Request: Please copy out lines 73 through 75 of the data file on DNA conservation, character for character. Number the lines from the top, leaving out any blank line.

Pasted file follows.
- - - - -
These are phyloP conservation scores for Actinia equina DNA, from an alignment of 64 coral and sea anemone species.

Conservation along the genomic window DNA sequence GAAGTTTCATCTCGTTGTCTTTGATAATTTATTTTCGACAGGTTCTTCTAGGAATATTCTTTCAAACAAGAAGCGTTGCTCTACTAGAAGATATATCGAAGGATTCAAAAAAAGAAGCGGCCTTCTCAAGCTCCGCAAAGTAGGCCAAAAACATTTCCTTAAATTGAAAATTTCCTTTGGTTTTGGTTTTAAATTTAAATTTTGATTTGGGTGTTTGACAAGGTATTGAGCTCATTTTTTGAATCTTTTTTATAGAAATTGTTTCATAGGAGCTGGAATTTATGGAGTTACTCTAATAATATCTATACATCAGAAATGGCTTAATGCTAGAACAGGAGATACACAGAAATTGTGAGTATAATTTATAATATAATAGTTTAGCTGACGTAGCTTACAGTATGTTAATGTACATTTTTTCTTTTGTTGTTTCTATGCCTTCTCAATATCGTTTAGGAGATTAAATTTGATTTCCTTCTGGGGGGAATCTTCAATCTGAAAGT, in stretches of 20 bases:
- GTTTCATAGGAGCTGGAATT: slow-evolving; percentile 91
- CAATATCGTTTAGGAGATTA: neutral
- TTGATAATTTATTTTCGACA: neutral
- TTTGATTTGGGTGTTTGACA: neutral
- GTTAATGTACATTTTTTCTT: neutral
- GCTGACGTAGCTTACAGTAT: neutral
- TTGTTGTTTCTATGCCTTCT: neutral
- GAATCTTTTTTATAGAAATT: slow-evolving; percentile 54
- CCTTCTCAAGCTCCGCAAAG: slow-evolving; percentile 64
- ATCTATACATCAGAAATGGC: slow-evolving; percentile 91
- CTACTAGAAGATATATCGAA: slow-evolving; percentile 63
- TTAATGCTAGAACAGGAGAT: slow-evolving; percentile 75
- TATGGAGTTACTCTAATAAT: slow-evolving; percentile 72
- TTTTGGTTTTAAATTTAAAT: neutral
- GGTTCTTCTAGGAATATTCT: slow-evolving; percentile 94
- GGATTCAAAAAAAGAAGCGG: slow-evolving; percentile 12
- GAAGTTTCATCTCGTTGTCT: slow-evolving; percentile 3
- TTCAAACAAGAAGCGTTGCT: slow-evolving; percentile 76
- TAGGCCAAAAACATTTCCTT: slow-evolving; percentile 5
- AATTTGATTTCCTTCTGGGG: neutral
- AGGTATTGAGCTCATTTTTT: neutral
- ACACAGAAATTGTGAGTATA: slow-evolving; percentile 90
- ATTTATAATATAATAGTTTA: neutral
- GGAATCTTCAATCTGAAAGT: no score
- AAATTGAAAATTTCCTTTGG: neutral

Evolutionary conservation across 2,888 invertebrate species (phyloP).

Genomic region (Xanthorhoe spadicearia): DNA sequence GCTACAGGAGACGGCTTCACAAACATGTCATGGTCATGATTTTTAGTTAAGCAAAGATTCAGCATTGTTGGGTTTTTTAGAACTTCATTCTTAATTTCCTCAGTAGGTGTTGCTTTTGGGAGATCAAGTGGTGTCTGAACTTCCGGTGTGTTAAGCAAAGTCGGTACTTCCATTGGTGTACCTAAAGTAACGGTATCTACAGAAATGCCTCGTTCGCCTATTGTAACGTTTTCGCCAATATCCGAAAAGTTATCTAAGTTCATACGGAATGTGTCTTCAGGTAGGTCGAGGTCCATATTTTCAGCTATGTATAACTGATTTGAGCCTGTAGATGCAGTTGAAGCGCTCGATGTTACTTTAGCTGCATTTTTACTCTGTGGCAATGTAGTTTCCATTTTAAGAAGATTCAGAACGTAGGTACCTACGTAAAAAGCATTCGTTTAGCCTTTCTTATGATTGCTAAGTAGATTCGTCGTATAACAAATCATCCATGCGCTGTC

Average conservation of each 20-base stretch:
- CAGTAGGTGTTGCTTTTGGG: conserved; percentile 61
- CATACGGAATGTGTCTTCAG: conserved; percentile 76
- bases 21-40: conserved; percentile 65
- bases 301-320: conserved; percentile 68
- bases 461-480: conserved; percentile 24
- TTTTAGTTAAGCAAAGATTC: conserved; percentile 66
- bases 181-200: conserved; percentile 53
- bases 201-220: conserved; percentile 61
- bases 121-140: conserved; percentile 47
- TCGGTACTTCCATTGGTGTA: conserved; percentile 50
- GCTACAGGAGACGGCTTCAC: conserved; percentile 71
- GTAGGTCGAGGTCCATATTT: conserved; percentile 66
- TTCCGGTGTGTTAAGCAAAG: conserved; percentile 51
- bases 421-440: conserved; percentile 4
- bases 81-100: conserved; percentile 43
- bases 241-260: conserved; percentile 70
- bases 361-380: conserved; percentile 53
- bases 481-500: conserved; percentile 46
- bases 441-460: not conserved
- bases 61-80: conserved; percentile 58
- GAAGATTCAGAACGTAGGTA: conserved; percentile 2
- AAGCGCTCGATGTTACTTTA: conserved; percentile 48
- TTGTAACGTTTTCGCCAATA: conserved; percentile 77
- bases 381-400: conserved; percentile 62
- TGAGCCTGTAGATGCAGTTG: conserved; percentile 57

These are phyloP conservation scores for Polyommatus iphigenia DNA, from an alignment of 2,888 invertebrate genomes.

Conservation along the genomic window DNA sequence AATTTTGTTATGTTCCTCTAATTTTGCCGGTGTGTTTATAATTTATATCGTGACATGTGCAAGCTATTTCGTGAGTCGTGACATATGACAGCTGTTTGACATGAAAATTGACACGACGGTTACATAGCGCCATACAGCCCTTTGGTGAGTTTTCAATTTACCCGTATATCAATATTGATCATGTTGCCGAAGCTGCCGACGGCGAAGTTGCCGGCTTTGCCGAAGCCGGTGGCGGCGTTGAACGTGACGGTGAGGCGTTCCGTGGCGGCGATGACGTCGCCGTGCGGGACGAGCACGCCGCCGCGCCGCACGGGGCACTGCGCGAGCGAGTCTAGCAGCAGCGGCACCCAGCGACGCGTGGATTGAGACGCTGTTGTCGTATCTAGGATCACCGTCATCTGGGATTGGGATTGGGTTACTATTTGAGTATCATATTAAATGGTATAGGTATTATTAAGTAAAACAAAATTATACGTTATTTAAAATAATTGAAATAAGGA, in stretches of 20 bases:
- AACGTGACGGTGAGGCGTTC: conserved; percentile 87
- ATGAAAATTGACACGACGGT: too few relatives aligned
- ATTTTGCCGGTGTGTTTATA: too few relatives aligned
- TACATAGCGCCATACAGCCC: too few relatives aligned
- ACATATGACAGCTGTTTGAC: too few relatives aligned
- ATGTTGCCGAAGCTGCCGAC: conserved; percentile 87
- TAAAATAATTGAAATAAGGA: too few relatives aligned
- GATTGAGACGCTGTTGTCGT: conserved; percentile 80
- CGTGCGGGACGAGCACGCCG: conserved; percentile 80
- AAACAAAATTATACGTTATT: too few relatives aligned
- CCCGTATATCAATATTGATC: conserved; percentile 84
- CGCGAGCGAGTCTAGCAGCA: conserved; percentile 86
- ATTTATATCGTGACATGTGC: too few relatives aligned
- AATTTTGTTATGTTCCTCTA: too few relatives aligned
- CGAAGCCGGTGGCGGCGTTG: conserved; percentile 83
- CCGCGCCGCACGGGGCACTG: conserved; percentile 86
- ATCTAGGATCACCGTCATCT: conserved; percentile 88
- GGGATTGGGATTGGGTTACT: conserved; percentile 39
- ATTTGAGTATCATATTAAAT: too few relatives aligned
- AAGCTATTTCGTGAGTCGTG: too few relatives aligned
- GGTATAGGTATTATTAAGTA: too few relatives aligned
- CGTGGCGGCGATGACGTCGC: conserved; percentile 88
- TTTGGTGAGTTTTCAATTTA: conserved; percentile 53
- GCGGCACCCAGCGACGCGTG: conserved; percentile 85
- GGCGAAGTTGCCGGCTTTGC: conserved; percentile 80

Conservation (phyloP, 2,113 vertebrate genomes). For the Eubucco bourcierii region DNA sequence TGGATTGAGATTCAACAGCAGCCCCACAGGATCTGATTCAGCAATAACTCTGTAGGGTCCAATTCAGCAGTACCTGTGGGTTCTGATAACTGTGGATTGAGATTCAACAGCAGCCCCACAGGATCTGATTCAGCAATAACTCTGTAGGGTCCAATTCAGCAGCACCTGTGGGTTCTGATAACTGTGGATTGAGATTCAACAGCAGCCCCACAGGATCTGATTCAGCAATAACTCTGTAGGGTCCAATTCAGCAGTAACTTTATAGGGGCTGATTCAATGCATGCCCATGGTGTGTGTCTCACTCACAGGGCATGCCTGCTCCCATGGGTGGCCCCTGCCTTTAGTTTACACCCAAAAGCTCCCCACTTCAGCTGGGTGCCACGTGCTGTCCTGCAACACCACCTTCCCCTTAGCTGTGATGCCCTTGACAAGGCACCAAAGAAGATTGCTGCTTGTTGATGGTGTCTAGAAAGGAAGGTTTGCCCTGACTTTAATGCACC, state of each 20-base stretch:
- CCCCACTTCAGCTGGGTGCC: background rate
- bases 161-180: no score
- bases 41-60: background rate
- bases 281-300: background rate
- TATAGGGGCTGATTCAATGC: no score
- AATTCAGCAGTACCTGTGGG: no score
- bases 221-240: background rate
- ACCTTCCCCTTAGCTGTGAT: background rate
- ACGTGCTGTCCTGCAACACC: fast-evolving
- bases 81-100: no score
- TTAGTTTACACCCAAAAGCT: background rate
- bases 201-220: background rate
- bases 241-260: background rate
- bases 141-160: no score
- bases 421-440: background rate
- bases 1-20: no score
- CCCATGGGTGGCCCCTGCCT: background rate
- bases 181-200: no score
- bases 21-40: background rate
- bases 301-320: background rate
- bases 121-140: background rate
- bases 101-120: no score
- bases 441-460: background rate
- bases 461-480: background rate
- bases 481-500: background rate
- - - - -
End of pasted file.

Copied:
- CCGCGCCGCACGGGGCACTG: conserved; percentile 86
- ATCTAGGATCACCGTCATCT: conserved; percentile 88
- GGGATTGGGATTGGGTTACT: conserved; percentile 39